The second movement could be described as a kind of multiple fugue. I venture to say it evokes the style of Buxtehude, albeit without the fantastical elements typical for this composer. The main theme is solemn, robust, and distinct, while subsequent themes become progressively more animated in both rhythm and composition.
The Sonata concludes on a high note, with a vibrant and virtuosic Toccata filled with joy, providing a compelling and impactful listening experience.
In conclusion, these four Sonatas should be viewed as a cohesive creative unit. I would recommend listening to them in succession. Listeners will not be disappointed, quite the opposite! Furthermore, the instrument utilised, the magnificent Tamburini-Bonato organ at the Duomo of Abano Terme, in the province of Padua, allows for the exploration of a nearly limitless palette of organ colours and, if you’ll excuse the comparison, even orchestral tones.
Andrea Albertin © 2023
Andrea Albertin’s musical education included graduations “cum laude” in organ and piano as well as composition and conducting studies at the Italian conservatories of Rovigo, Padua and Florence with the M°s Giovanni Feltrin, Paolo Ballarin, Wolfango Dalla Vecchia and Piero Bellugi.
The collaboration with important personalities of the music scene including Zubin Mehta, Seiji Ozawa, Riccardo Muti, Gustav Kuhn, James Conlon, Daniel Oren, Renato Bruson and Giuseppe Giacomini inspired him artistically.
Andrea Albertin has had assignments as a pianist and opera coach at important international festivals and theaters: “La Scala” in Milan, “Teatro del Maggio Musicale Fiorentino”, “Teatro San Carlo” in Naples, “Teatro Petruzzelli” in Bari, “Teatro Perez Galdos” in Las Palmas, Budapest State Opera, “Teatro Sociale” in Rovigo, “Teatro Alighieri” in Ravenna, National Theatre of Tirana, “Tiroler Festspiele Erl”.
He has performed as conductor in various countries such as in the Italy, Czech Republic, Spain, Ireland, Austria, Liechtenstein, Albania, Romania, France, Russia, Ukraine, South Korea and China, and as conductor recording for broadcasters comprehending RAI, BBC3, ZDF, RNE (Spain), TVE (Spain), National Egypt TV, Ceská Televize (Czeck Rep.) and RTSH (Albania).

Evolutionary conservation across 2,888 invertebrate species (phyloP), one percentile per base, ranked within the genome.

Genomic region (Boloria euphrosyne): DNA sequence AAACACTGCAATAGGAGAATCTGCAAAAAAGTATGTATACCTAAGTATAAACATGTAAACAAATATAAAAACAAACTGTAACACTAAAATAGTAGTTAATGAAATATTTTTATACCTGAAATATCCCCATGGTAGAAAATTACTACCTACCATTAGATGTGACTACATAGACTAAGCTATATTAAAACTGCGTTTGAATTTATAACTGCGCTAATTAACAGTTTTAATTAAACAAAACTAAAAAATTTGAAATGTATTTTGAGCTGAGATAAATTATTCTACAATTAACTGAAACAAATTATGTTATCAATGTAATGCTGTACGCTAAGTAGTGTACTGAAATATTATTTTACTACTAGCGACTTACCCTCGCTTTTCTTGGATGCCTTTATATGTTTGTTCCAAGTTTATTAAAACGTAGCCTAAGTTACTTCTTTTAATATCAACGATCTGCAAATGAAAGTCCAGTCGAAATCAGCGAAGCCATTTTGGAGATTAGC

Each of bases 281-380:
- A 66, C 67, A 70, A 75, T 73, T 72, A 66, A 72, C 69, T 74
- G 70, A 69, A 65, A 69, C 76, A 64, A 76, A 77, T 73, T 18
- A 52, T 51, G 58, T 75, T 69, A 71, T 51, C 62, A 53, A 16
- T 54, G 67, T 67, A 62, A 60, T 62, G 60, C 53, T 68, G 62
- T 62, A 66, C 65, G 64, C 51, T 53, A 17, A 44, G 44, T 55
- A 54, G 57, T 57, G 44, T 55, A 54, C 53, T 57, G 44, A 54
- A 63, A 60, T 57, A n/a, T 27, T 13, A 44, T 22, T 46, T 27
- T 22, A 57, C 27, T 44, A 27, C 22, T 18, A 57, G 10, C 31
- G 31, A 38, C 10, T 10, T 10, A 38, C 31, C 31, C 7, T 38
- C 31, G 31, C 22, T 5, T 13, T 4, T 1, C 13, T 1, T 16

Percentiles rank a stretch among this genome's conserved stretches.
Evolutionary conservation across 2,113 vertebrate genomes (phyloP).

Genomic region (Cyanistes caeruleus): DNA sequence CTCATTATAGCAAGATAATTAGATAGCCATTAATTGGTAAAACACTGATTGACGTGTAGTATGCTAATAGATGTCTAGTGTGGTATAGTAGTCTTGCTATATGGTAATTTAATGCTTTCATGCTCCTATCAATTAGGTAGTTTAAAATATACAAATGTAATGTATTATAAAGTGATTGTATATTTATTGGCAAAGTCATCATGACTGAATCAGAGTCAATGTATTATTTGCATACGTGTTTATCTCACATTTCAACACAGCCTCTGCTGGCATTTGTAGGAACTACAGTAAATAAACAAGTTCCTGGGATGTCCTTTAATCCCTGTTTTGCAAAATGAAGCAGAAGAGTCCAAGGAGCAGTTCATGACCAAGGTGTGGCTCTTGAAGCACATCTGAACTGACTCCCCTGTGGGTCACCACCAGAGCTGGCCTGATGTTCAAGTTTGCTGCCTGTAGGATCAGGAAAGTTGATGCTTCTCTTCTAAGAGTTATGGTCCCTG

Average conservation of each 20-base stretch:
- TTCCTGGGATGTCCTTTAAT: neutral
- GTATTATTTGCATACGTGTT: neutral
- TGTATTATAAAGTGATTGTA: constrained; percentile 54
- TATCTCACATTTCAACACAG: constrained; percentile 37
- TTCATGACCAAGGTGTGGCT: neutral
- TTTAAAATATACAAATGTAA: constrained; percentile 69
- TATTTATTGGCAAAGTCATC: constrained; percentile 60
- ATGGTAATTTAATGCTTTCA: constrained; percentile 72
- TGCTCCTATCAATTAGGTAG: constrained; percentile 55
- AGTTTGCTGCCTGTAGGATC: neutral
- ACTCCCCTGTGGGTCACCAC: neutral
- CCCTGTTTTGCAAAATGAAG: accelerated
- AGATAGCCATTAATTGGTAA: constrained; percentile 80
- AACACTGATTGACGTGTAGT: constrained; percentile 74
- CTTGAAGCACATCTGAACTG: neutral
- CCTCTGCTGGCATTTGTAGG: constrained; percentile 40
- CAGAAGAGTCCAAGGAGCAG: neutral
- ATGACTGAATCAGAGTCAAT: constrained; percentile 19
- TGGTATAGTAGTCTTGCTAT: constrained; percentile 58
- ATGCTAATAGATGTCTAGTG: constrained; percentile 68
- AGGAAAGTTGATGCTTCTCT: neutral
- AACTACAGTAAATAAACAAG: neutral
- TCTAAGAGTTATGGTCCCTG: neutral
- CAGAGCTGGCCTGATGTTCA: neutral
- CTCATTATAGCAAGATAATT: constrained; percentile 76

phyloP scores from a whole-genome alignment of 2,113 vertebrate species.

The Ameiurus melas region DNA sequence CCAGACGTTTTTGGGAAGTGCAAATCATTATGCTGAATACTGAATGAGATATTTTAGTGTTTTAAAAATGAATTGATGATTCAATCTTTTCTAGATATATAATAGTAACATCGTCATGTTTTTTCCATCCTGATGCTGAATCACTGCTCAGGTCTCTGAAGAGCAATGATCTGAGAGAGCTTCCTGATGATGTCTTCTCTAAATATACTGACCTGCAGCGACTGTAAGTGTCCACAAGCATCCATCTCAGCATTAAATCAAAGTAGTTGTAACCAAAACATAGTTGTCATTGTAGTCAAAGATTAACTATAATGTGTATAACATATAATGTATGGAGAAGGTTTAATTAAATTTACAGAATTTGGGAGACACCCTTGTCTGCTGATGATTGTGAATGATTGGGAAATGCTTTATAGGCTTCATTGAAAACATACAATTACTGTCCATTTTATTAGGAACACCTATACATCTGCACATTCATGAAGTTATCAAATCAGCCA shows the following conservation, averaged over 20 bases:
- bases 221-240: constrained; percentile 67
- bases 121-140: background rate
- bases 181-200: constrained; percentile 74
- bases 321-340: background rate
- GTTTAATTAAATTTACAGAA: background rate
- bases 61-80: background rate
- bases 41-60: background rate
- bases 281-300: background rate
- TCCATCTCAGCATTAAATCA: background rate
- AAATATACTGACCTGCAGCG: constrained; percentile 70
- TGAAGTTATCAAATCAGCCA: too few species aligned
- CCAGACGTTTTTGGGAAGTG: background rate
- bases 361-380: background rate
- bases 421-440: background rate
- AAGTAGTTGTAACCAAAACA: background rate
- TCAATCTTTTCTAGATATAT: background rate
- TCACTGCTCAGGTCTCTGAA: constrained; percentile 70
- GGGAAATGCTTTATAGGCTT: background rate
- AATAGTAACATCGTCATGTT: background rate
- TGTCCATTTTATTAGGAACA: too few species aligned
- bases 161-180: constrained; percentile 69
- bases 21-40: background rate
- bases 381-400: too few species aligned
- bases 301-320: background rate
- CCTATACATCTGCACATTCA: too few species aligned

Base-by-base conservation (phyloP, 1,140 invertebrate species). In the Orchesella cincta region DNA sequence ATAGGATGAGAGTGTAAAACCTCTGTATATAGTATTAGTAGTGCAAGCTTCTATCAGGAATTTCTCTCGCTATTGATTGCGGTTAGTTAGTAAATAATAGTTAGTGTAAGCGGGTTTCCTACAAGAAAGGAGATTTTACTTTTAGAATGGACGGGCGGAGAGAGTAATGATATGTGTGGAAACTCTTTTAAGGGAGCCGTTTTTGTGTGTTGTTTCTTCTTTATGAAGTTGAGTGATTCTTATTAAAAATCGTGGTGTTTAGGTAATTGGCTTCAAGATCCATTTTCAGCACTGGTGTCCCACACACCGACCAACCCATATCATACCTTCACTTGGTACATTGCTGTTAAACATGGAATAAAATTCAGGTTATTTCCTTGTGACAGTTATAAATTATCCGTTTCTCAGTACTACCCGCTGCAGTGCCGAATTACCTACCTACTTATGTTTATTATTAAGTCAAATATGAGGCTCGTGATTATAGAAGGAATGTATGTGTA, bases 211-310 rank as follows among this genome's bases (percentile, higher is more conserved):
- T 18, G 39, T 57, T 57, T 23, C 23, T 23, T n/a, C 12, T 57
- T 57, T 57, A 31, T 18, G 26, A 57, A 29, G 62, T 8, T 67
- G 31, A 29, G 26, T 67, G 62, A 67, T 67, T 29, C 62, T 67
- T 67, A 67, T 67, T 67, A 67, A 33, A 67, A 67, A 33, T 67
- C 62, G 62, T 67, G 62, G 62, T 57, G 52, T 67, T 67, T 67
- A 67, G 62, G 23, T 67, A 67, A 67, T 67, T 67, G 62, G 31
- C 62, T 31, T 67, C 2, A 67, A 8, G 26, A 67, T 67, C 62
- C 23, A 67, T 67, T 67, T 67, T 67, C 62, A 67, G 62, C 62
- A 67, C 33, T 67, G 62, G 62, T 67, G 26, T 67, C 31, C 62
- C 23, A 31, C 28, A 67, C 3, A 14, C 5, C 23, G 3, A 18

Andrea Albertin’s orchestras engagements have included Qatar Philharmonic Orchestra, Orchestra del Teatro San Carlo di Napoli, Orchestra del Teatro Regio di Torino, Orchestra Sinfonica di San Remo, Orchestra Fondazione Teatro Petruzzelli di Bari, Orchestra di Padova e del Veneto, Orchestra del Teatro Verdi di Salerno, Orchestra of National Theatre of Cluj (Romania), Orchestra of National Theatre of Iasi (Romania), Cairo State Theatre Orchestra (Egypt), Tîrgu-Mures States Philharmonic Orchestra (Romania), Odessa Orchestra Theater, Irish Chamber Orchestra, Orchestra of the National Moravian-Silesian Theatre of Ostrava, Krimea Symphony Orchestra of Yalta, M. Jalil Tatar State Academic Orchestra of Kazan, Zhaparosnjie Symphony Orchestra, and Orkestra Simfonike of the Opera and Ballet Theatre of Tirana.
In the opera sector he conducted mainly Italian repertoire, but not exclusively, (53 Operas) and takes equal interest in the symphonic ambit (more then 350 symphoncs works).
He obtained a resounding success by directing "Un Ballo in Maschera" by G. Verdi at the National Theatre of Iasi (Romania). As a result of this the Romanian State Television broadcast the first recital with varied millions of viewers.
He has recently collaborated with M° Daniel Oren, preparing for him Otello by G. Verdi, at the Teatro Verdi in Trieste and Puccini’s Turandot at the Teatro Verdi in Salerno. He had a triumphant success conducting two New Year’s concerts at the Teatro Verdi in Salerno.
David Fontanesi: He holds a master in History of Medieval Philosophy at University of Padova. He has studied piano with Lucia Lusvardi Gallico and composition with Giorgio Colombo-Taccani and Stefano Chinca.
He continued his composition studies with Azio Corghi at Accademia Musicale Chigiana in Siena and with Mauro Bonifacio at Accademia Romanini in Brescia.
His chamber and symphonic works are published by Casa Musicale Sonzogno (Milan) and Da Vinci Publishing (Osaka). In 2014 he published the CD “Chamber Music with Flute”, in 2015 the CD “Intimate Chamber Music” and in 2017 “Orchestral Works” for the label Bongiovanni (Bologna). In 2018 he published the book “Preludi ad una metafisica della musica contemporanea” for Zecchini Editore.
In 2019 he published the CD “The Third Way – Chamber Music & Sonatas for Winds” for the label Da Vinci Classics.